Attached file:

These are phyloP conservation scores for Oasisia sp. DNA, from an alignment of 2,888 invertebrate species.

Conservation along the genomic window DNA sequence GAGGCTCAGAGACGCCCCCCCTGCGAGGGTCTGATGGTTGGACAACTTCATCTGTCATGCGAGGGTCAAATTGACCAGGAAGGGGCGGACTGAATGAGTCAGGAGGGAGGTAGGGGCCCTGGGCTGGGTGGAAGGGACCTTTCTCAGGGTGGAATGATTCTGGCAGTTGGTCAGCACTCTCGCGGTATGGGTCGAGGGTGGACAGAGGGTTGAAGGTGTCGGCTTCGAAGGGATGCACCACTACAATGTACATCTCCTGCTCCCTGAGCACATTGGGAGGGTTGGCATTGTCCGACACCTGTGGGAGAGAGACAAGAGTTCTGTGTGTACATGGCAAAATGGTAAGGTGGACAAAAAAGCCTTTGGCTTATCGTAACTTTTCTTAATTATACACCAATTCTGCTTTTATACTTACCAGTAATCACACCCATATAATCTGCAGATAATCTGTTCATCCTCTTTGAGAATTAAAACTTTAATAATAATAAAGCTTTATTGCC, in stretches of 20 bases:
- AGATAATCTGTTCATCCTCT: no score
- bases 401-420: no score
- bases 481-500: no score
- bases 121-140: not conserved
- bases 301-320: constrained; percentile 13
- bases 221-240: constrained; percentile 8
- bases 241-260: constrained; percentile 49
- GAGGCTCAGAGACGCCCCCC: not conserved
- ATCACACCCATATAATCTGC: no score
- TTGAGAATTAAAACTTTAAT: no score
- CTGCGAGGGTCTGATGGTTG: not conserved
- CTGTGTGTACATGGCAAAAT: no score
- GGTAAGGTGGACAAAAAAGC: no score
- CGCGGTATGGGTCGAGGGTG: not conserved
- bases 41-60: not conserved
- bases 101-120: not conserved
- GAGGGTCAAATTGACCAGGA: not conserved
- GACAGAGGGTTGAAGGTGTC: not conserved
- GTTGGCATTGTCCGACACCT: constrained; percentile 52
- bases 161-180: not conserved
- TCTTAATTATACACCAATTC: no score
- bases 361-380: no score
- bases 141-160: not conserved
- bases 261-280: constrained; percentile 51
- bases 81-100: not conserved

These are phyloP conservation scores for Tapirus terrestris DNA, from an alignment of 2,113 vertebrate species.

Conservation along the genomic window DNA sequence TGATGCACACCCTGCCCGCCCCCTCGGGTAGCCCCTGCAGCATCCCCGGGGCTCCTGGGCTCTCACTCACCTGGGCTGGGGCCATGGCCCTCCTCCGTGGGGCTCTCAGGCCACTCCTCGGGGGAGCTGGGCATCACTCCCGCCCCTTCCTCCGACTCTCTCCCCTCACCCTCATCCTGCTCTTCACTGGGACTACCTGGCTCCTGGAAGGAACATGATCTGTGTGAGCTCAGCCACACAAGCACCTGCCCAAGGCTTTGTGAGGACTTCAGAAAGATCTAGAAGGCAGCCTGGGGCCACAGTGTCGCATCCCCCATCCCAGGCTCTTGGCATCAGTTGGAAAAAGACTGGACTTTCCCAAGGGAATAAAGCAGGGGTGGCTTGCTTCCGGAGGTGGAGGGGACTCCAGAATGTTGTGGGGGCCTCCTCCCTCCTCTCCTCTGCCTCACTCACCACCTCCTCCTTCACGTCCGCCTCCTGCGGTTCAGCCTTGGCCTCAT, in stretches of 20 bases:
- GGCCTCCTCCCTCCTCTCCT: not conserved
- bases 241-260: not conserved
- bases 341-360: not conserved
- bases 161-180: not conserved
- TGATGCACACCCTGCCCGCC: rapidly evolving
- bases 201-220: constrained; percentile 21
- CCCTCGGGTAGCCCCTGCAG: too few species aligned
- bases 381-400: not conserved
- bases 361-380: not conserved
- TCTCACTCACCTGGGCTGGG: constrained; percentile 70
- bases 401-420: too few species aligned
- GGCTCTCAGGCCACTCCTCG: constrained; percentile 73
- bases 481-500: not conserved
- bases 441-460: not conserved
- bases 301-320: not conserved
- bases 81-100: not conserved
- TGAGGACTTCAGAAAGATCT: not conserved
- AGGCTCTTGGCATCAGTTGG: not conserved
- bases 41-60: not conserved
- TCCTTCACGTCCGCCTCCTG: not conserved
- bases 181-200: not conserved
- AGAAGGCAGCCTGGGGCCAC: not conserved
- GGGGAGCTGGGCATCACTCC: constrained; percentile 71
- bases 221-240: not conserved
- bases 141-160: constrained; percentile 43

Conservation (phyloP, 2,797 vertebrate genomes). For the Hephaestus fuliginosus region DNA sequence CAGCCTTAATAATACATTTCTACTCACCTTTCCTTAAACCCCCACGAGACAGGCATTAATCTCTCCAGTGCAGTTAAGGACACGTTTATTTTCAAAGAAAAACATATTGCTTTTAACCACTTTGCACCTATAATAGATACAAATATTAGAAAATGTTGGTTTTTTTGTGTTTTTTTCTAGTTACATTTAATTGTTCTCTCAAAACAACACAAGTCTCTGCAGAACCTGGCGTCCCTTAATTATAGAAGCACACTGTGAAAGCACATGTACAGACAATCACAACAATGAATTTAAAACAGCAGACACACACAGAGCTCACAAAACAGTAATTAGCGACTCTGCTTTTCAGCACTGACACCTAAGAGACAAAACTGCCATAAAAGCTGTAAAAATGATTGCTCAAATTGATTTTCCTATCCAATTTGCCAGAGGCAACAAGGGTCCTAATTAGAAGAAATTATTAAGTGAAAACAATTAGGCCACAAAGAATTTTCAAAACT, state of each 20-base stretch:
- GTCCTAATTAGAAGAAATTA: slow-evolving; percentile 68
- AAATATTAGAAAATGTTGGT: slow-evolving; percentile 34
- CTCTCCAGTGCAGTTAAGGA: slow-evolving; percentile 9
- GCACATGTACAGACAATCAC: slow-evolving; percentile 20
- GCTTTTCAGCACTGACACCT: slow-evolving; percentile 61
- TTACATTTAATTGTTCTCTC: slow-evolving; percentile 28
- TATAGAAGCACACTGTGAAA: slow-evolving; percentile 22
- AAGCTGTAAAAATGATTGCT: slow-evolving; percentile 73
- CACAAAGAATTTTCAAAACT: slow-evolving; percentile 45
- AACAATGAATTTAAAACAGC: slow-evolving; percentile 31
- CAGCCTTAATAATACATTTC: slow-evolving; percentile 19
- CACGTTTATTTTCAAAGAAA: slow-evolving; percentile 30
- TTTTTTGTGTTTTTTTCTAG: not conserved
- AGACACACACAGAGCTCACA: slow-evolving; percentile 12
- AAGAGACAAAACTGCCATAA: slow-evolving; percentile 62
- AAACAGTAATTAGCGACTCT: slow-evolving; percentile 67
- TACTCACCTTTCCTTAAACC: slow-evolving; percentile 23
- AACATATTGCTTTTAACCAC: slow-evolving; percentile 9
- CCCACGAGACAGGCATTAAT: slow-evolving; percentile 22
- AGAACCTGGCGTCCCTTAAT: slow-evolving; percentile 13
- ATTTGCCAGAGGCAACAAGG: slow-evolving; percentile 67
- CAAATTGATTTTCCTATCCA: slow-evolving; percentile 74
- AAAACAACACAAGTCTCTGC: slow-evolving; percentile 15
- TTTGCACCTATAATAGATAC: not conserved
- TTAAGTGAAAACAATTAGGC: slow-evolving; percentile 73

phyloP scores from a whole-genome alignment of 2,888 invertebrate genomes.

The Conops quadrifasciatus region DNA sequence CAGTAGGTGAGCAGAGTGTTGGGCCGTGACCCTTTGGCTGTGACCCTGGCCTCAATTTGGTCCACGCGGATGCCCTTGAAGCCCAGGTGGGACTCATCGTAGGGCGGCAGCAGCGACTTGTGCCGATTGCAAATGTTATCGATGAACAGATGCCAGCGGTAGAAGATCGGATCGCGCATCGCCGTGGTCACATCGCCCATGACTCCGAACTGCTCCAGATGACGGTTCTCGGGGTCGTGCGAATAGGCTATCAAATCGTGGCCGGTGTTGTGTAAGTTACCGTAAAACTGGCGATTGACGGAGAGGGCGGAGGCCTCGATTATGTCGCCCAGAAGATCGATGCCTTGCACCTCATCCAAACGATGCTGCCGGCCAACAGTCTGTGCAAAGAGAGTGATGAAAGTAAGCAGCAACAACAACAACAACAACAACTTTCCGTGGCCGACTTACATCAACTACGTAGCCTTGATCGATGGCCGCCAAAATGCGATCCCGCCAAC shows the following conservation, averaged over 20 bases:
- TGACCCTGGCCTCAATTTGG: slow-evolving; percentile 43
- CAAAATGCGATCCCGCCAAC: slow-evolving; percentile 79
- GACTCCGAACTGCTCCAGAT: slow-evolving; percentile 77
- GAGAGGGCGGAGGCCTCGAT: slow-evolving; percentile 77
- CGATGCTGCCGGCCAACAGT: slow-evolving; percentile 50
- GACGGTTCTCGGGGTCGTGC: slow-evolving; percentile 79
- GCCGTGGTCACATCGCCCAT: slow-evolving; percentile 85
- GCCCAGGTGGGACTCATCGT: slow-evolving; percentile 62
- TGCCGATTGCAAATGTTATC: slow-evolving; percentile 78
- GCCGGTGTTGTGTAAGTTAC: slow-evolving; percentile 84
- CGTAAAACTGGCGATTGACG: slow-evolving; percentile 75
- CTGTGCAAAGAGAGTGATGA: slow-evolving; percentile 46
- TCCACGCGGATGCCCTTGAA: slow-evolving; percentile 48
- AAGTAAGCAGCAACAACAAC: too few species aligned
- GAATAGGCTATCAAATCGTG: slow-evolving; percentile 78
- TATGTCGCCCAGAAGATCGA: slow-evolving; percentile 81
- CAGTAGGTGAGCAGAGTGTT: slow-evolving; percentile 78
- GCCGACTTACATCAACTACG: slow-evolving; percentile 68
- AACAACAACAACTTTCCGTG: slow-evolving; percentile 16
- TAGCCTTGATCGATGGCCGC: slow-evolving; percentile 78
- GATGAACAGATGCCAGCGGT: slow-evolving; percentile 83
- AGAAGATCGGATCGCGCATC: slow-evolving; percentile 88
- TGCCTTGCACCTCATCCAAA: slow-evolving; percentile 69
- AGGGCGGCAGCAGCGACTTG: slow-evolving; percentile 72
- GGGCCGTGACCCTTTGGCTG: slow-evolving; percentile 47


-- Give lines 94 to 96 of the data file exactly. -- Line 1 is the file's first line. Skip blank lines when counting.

- CTGTGCAAAGAGAGTGATGA: slow-evolving; percentile 46
- TCCACGCGGATGCCCTTGAA: slow-evolving; percentile 48
- AAGTAAGCAGCAACAACAAC: too few species aligned